If you’ve ever battled with a skin condition like eczema, cold sores or impetigo, you know how frustrating it can be, both for your body and your self-esteem. The last section of our FAQ Handbook offers help for anyone who’s struggling to achieve clear, healthy skin from head to toe. Find out how to identify and treat skin conditions, plus prevent future outbreaks from occurring.
“Beauty is how you feel inside, and it reflects in your eyes. It is not something physical.” - Sophia Loren
Looking for a solution to those little white bumps on your upper arms, an itchy rash or rosacea? Need a way to minimize stretch marks or spider veins? Before you invest in pricey treatments that may or may not be effective, check out our handy FAQs on common conditions like keratosis pilaris, eczema and psoriasis. Learn about treatments available for both facial and body conditions, including couperose, impetigo, cold sores and athlete’s foot.
Common skin conditions
» Q: What can I do to manage keratosis pilaris?
A: Keratosis pilaris (KP) can be a frustrating condition. Thankfully, it doesn’t affect the health of your skin, but it does produce small, unsightly bumps. Though you can’t eliminate these bumps, you can minimize them. Here’s what you can do: Exfoliate with products that contain alpha hydroxy acids but avoid scrubbing aggressively, and use an ultra-rich moisturizer. Learn more about KP along with its causes and treatment here.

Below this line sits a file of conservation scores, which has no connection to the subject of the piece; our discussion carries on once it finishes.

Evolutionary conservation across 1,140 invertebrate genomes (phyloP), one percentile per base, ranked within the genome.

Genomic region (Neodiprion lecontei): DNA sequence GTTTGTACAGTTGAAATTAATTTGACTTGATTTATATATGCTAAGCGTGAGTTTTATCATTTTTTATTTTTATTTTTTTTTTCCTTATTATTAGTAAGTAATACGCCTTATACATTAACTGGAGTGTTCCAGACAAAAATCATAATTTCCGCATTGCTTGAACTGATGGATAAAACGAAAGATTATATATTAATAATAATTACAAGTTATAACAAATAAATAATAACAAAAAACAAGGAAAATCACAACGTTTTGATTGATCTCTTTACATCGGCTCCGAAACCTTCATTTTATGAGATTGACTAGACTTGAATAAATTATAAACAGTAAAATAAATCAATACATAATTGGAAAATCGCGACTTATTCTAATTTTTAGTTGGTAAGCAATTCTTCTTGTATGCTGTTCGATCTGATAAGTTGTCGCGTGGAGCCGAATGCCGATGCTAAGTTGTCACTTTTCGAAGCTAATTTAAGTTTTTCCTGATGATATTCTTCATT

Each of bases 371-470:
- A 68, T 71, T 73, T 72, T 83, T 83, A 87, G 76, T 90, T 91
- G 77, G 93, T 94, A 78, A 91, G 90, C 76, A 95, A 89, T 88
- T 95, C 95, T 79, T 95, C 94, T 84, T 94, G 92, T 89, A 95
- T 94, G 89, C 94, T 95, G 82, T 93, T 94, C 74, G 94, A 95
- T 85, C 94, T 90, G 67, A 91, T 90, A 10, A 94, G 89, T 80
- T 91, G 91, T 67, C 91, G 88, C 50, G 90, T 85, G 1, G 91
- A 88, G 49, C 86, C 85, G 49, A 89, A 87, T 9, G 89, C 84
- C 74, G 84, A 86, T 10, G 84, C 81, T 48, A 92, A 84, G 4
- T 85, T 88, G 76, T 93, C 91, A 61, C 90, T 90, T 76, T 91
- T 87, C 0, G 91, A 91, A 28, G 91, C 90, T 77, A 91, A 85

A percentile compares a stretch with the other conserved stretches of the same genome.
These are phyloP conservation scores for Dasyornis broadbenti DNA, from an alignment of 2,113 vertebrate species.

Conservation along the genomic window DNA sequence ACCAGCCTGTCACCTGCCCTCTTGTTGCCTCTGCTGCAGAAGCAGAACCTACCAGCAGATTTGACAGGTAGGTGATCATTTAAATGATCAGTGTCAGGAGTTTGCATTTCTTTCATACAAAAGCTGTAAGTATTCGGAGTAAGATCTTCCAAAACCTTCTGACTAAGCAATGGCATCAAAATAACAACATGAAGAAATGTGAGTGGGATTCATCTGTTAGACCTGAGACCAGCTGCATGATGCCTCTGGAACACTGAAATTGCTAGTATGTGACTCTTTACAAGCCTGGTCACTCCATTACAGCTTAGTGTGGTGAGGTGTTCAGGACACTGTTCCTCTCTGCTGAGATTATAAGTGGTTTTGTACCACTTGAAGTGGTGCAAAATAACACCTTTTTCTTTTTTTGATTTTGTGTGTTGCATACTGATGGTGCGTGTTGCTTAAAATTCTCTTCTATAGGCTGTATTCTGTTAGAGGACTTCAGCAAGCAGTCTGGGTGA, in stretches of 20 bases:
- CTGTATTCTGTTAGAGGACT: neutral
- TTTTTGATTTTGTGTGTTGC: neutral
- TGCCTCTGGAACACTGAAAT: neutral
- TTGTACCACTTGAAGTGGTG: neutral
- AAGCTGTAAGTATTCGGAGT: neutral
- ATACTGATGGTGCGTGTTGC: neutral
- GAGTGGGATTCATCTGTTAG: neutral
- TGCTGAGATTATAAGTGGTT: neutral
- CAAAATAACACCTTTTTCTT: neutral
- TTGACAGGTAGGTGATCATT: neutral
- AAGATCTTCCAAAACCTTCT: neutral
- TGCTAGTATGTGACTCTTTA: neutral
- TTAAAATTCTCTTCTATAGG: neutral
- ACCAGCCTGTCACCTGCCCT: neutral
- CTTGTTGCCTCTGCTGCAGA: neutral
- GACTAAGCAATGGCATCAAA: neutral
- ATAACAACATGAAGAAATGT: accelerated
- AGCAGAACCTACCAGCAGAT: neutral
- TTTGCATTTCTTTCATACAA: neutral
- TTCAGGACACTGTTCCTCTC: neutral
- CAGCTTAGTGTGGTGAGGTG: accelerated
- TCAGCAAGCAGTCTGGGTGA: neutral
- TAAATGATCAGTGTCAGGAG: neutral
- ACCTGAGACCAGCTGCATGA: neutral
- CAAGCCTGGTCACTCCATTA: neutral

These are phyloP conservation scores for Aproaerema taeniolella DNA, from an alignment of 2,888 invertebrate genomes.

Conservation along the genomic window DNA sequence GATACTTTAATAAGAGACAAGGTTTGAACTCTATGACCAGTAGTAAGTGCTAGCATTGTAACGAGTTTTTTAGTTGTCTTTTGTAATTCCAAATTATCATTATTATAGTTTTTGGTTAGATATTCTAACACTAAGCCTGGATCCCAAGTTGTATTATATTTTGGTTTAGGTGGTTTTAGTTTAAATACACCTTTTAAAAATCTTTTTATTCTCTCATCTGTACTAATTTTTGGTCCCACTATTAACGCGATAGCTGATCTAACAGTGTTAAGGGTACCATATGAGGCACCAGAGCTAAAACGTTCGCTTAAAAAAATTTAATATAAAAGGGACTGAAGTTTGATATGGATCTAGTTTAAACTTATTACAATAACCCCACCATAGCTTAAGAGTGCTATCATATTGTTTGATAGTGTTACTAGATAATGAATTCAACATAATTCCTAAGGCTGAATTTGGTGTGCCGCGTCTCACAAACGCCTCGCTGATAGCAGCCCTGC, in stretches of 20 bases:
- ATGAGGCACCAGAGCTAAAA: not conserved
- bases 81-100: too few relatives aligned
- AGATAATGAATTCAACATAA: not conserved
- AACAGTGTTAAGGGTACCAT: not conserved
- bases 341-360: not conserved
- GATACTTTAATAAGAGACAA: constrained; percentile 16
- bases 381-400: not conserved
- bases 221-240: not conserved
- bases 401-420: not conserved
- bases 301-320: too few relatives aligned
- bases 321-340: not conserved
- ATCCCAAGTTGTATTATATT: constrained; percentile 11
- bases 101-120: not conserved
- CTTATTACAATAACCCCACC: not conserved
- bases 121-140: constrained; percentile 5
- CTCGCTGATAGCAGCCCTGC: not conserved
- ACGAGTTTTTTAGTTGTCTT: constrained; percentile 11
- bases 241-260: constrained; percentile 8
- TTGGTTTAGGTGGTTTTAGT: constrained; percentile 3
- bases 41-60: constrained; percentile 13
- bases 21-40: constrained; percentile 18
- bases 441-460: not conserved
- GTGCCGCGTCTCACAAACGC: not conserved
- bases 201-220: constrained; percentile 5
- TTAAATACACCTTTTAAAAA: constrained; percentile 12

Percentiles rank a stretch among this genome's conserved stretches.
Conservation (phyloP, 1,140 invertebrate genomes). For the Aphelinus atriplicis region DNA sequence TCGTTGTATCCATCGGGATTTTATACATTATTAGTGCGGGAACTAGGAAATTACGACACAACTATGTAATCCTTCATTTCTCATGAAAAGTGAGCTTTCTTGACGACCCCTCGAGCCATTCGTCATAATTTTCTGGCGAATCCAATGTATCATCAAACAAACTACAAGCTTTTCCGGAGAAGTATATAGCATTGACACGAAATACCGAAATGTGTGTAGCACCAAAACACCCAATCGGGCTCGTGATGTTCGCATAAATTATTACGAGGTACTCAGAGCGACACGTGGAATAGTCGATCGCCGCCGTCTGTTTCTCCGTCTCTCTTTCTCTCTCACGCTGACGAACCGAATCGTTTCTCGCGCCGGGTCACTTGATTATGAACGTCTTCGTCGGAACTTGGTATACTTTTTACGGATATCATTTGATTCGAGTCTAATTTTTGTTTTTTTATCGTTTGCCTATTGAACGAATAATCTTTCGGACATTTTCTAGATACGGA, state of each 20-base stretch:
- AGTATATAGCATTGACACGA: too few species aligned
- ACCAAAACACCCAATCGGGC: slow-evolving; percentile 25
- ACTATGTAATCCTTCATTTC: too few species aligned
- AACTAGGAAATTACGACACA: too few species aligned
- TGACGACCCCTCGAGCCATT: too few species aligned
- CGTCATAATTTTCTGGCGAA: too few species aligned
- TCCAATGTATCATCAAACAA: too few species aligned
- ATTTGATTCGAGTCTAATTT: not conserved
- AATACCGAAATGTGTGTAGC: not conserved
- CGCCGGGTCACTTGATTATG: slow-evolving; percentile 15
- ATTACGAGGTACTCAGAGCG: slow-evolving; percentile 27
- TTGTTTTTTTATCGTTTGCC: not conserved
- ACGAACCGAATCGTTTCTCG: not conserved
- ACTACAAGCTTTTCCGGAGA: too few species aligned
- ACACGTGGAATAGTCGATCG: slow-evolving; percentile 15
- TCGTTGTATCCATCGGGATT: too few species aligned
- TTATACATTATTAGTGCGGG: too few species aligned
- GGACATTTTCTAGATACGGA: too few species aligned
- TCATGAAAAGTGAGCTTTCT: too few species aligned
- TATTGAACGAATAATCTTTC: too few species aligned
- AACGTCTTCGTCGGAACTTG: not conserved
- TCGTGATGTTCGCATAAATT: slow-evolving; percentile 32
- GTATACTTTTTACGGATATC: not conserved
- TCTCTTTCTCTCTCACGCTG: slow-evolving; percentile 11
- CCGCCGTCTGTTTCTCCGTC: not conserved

» Q: Are those little bumps I get after shaving the same as KP?
A: No, the bumps you get after shaving or waxing are typically razor burn or ingrown hairs. These are generally red and inflamed, rather than whitish and rough. To reduce your risk for razor burn, use a brand new razor blade each time you shave, and apply a product specifically designed to soothe the skin after shaving or waxing.
» Q: I have eczema and live in a place with low humidity. What kind of ingredients should I look for in a moisturizer?
A: According to the American Academy of Dermatology (AAD), when humidity is below 60 percent, your skin starts losing moisture, so you need ultra-hydrating ingredients. AAD suggests looking for “petrolatum, mineral oil, linoleic acid, ceramides, dimethicone, or glycerin.” Also, be sure that you’re using a mild cleanser that’s free from alcohol, fragrance and dyes. See here for more on eczema.
» Q: I've heard chamomile is good for treating eczema. Can you tell me about some of the research?
A: Studies have shown contradictory results. An older study from 1985 demonstrated that chamomile was as effective as 0.25 percent hydrocortisone among 161 individuals; however, this study excluded a placebo. In another study, published in the European Journal of Medical Research, findings revealed that chamomile was more effective than 0.5 percent hydrocortisone cream when applied topically. Strangely, though, the chamomile cream wasn't more effective than the placebo.
» Q: What is the treatment for psoriasis?